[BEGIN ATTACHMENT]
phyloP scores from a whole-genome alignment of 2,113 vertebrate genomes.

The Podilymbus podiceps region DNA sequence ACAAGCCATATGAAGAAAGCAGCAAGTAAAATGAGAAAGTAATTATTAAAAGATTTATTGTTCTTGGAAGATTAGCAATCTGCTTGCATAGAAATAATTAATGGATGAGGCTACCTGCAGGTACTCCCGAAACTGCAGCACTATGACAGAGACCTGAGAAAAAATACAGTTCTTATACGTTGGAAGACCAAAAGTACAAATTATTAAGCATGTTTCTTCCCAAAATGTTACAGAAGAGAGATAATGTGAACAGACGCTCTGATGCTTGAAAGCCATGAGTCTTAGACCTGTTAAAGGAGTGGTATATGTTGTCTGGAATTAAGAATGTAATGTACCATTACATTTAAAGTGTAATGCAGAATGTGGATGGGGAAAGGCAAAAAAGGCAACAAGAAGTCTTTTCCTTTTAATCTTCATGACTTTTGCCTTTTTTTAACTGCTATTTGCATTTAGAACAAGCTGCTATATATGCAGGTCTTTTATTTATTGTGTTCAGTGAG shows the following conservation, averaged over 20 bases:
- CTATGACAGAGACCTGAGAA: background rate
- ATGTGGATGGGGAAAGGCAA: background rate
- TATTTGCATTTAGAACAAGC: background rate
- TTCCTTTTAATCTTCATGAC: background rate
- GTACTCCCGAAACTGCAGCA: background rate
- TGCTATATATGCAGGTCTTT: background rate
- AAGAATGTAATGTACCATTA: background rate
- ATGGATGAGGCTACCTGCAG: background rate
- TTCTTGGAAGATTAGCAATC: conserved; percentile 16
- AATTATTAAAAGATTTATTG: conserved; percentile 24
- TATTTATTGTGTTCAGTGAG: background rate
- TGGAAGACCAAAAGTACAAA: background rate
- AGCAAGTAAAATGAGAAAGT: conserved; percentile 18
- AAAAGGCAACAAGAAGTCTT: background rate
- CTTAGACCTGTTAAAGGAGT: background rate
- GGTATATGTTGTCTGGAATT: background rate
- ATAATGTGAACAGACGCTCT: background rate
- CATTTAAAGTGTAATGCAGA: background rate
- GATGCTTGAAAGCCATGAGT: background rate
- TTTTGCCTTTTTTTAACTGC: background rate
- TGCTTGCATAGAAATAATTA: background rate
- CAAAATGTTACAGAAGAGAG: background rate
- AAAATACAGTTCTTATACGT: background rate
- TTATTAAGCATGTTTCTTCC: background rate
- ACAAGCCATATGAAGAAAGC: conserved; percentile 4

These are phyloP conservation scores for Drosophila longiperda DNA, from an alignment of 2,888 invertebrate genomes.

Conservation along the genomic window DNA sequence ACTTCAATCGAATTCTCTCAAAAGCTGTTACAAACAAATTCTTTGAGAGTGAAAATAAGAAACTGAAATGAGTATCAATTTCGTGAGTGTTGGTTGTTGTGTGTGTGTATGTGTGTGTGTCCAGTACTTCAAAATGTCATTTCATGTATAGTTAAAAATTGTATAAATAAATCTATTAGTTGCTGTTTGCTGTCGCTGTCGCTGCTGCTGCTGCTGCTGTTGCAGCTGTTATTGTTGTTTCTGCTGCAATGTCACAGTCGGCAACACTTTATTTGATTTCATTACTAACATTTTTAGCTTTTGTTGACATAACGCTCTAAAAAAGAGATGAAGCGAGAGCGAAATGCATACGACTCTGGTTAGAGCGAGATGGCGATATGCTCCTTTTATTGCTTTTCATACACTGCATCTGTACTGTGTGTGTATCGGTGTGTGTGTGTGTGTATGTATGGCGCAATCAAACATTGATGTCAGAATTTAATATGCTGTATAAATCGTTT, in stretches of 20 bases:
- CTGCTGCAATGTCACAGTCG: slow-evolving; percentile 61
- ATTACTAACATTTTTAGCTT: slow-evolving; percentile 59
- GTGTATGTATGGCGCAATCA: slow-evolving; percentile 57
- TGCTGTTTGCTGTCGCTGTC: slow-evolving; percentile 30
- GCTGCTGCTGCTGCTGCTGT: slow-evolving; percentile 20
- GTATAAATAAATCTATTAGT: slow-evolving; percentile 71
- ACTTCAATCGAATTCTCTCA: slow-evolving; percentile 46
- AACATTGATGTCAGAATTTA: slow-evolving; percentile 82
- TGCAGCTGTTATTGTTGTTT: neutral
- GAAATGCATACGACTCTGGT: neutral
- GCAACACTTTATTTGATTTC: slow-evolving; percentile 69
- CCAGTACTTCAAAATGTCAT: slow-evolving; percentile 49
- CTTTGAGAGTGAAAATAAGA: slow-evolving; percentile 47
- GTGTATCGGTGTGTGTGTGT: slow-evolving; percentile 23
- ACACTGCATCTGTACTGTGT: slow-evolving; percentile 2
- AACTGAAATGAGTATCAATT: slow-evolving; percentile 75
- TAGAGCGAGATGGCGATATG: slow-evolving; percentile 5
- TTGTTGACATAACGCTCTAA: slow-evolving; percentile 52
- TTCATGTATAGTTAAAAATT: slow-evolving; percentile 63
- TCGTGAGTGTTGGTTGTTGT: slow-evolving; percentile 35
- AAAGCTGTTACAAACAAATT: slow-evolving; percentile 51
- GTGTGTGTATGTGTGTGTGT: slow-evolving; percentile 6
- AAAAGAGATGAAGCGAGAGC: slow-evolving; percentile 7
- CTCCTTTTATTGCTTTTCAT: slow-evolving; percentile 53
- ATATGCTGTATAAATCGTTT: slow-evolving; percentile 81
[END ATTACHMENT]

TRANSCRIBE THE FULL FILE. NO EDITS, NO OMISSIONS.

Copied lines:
phyloP scores from a whole-genome alignment of 2,113 vertebrate genomes.

The Podilymbus podiceps region DNA sequence ACAAGCCATATGAAGAAAGCAGCAAGTAAAATGAGAAAGTAATTATTAAAAGATTTATTGTTCTTGGAAGATTAGCAATCTGCTTGCATAGAAATAATTAATGGATGAGGCTACCTGCAGGTACTCCCGAAACTGCAGCACTATGACAGAGACCTGAGAAAAAATACAGTTCTTATACGTTGGAAGACCAAAAGTACAAATTATTAAGCATGTTTCTTCCCAAAATGTTACAGAAGAGAGATAATGTGAACAGACGCTCTGATGCTTGAAAGCCATGAGTCTTAGACCTGTTAAAGGAGTGGTATATGTTGTCTGGAATTAAGAATGTAATGTACCATTACATTTAAAGTGTAATGCAGAATGTGGATGGGGAAAGGCAAAAAAGGCAACAAGAAGTCTTTTCCTTTTAATCTTCATGACTTTTGCCTTTTTTTAACTGCTATTTGCATTTAGAACAAGCTGCTATATATGCAGGTCTTTTATTTATTGTGTTCAGTGAG shows the following conservation, averaged over 20 bases:
- CTATGACAGAGACCTGAGAA: background rate
- ATGTGGATGGGGAAAGGCAA: background rate
- TATTTGCATTTAGAACAAGC: background rate
- TTCCTTTTAATCTTCATGAC: background rate
- GTACTCCCGAAACTGCAGCA: background rate
- TGCTATATATGCAGGTCTTT: background rate
- AAGAATGTAATGTACCATTA: background rate
- ATGGATGAGGCTACCTGCAG: background rate
- TTCTTGGAAGATTAGCAATC: conserved; percentile 16
- AATTATTAAAAGATTTATTG: conserved; percentile 24
- TATTTATTGTGTTCAGTGAG: background rate
- TGGAAGACCAAAAGTACAAA: background rate
- AGCAAGTAAAATGAGAAAGT: conserved; percentile 18
- AAAAGGCAACAAGAAGTCTT: background rate
- CTTAGACCTGTTAAAGGAGT: background rate
- GGTATATGTTGTCTGGAATT: background rate
- ATAATGTGAACAGACGCTCT: background rate
- CATTTAAAGTGTAATGCAGA: background rate
- GATGCTTGAAAGCCATGAGT: background rate
- TTTTGCCTTTTTTTAACTGC: background rate
- TGCTTGCATAGAAATAATTA: background rate
- CAAAATGTTACAGAAGAGAG: background rate
- AAAATACAGTTCTTATACGT: background rate
- TTATTAAGCATGTTTCTTCC: background rate
- ACAAGCCATATGAAGAAAGC: conserved; percentile 4

These are phyloP conservation scores for Drosophila longiperda DNA, from an alignment of 2,888 invertebrate genomes.

Conservation along the genomic window DNA sequence ACTTCAATCGAATTCTCTCAAAAGCTGTTACAAACAAATTCTTTGAGAGTGAAAATAAGAAACTGAAATGAGTATCAATTTCGTGAGTGTTGGTTGTTGTGTGTGTGTATGTGTGTGTGTCCAGTACTTCAAAATGTCATTTCATGTATAGTTAAAAATTGTATAAATAAATCTATTAGTTGCTGTTTGCTGTCGCTGTCGCTGCTGCTGCTGCTGCTGTTGCAGCTGTTATTGTTGTTTCTGCTGCAATGTCACAGTCGGCAACACTTTATTTGATTTCATTACTAACATTTTTAGCTTTTGTTGACATAACGCTCTAAAAAAGAGATGAAGCGAGAGCGAAATGCATACGACTCTGGTTAGAGCGAGATGGCGATATGCTCCTTTTATTGCTTTTCATACACTGCATCTGTACTGTGTGTGTATCGGTGTGTGTGTGTGTGTATGTATGGCGCAATCAAACATTGATGTCAGAATTTAATATGCTGTATAAATCGTTT, in stretches of 20 bases:
- CTGCTGCAATGTCACAGTCG: slow-evolving; percentile 61
- ATTACTAACATTTTTAGCTT: slow-evolving; percentile 59
- GTGTATGTATGGCGCAATCA: slow-evolving; percentile 57
- TGCTGTTTGCTGTCGCTGTC: slow-evolving; percentile 30
- GCTGCTGCTGCTGCTGCTGT: slow-evolving; percentile 20
- GTATAAATAAATCTATTAGT: slow-evolving; percentile 71
- ACTTCAATCGAATTCTCTCA: slow-evolving; percentile 46
- AACATTGATGTCAGAATTTA: slow-evolving; percentile 82
- TGCAGCTGTTATTGTTGTTT: neutral
- GAAATGCATACGACTCTGGT: neutral
- GCAACACTTTATTTGATTTC: slow-evolving; percentile 69
- CCAGTACTTCAAAATGTCAT: slow-evolving; percentile 49
- CTTTGAGAGTGAAAATAAGA: slow-evolving; percentile 47
- GTGTATCGGTGTGTGTGTGT: slow-evolving; percentile 23
- ACACTGCATCTGTACTGTGT: slow-evolving; percentile 2
- AACTGAAATGAGTATCAATT: slow-evolving; percentile 75
- TAGAGCGAGATGGCGATATG: slow-evolving; percentile 5
- TTGTTGACATAACGCTCTAA: slow-evolving; percentile 52
- TTCATGTATAGTTAAAAATT: slow-evolving; percentile 63
- TCGTGAGTGTTGGTTGTTGT: slow-evolving; percentile 35
- AAAGCTGTTACAAACAAATT: slow-evolving; percentile 51
- GTGTGTGTATGTGTGTGTGT: slow-evolving; percentile 6
- AAAAGAGATGAAGCGAGAGC: slow-evolving; percentile 7
- CTCCTTTTATTGCTTTTCAT: slow-evolving; percentile 53
- ATATGCTGTATAAATCGTTT: slow-evolving; percentile 81